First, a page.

Male twin Vietnam veterans with post-traumatic stress disorder (PTSD) were more than twice as likely as those without PTSD to develop heart disease during a 13-year period, according to a study supported by the National Institutes of Health. This is the first long-term study to measure the association between PTSD and heart disease using objective clinical diagnoses combined with cardiac imaging techniques. “This study provides further evidence that PTSD may affect physical health,” said Gary H. Gibbons, M.D., director of the NIH's National Heart, Lung, and Blood Institute (NHLBI), which partially funded the study. “Future research to clarify the mechanisms underlying the link between PTSD and heart disease in Vietnam veterans and other groups will help to guide the development of effective prevention and treatment strategies for people with these serious conditions.” The findings appear online today in the Journal of the American College of Cardiology and in the September 10 print issue. Researchers from the Emory University Rollins School of Public Health in Atlanta, along with colleagues from other institutions, assessed the presence of heart disease in 562 middle-aged twins (340 identical and 222 fraternal) from the Vietnam Era Twin Registry. The incidence of heart disease was 22.6 percent in twins with PTSD (177 individuals) and 8.9 percent in those without PTSD (425 individuals). Heart disease was defined as having a heart attack, having an overnight hospitalization for heart-related symptoms, or having undergone a heart procedure. Nuclear scans, used to photograph blood flow to the heart, showed that individuals with PTSD had almost twice as many areas of reduced blood flow to the heart as individuals without PTSD.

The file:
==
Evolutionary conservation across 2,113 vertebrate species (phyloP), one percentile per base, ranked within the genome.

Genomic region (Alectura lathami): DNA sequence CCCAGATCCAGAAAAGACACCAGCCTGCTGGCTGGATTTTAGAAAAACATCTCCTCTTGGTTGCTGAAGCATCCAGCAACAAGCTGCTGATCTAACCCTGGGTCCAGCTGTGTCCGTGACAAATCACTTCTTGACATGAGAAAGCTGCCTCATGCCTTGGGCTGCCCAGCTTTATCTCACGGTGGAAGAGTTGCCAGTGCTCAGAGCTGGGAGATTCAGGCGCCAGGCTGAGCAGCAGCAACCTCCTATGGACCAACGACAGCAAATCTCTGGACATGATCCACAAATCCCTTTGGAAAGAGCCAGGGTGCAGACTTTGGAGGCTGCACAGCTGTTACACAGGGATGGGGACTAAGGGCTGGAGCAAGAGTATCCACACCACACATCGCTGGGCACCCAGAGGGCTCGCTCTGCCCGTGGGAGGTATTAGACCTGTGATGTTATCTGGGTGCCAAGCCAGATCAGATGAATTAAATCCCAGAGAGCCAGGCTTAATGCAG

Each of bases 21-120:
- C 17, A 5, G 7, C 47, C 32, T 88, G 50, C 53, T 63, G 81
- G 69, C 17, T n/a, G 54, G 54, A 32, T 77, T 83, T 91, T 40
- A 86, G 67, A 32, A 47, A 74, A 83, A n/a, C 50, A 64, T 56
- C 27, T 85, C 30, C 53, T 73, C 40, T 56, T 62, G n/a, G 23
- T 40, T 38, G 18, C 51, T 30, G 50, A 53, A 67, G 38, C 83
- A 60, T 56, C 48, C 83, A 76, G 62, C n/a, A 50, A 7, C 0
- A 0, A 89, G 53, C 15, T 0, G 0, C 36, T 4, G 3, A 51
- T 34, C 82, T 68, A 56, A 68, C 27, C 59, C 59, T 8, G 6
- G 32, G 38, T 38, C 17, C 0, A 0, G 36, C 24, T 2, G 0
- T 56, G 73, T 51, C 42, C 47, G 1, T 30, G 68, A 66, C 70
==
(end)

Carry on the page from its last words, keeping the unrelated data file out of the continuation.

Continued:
Traci Watson When it comes to friendship it may be quantity, not quality, that matters — at least for Barbary macaques in a crisis. Scientists have long known that sociable humans live longer than their solitary peers, but is the same true for animals? A harsh natural experiment may offer some answers. It also raises intriguing questions about the type of social ties that matter. Endangered Barbary macaques (Macaca sylvanus) in the mountains of Morocco are accustomed to cold, but the 2008–09 winter was devastatingly hard for them. Snow covered the ground for almost four months instead of the usual one, and the monkeys, which eat seeds and grasses on the ground, began to starve. Richard McFarland, a behavioural ecologist at the University of the Witwatersrand in Johannesburg, South Africa, and his colleagues were studying the animals as part of a wider project on the monkeys' social lives launched in January 2008. When they went looking for the macaques in January 2009, they found corpses, says McFarland. Of the 47 adults in two troops that the team studied, only 17 survived, making for a 64% mortality rate, McFarland and his colleague Bonaventura Majolo of the University of Lincoln, UK, report today in Biology Letters1. Analysis showed that the more friends a monkey had, the more likely it was to have survived. Individuals with whom a monkey had exchanged grooming or had had bodily contact with at least once during observation sessions were deemed as social contacts. Perhaps the animals with more buddies had more partners with whom to huddle against the cold, the researchers suggest. Monkeys with large social networks may also have been able to look for food with fewer interruptions from hostile group members. © 2013 Nature Publishing Group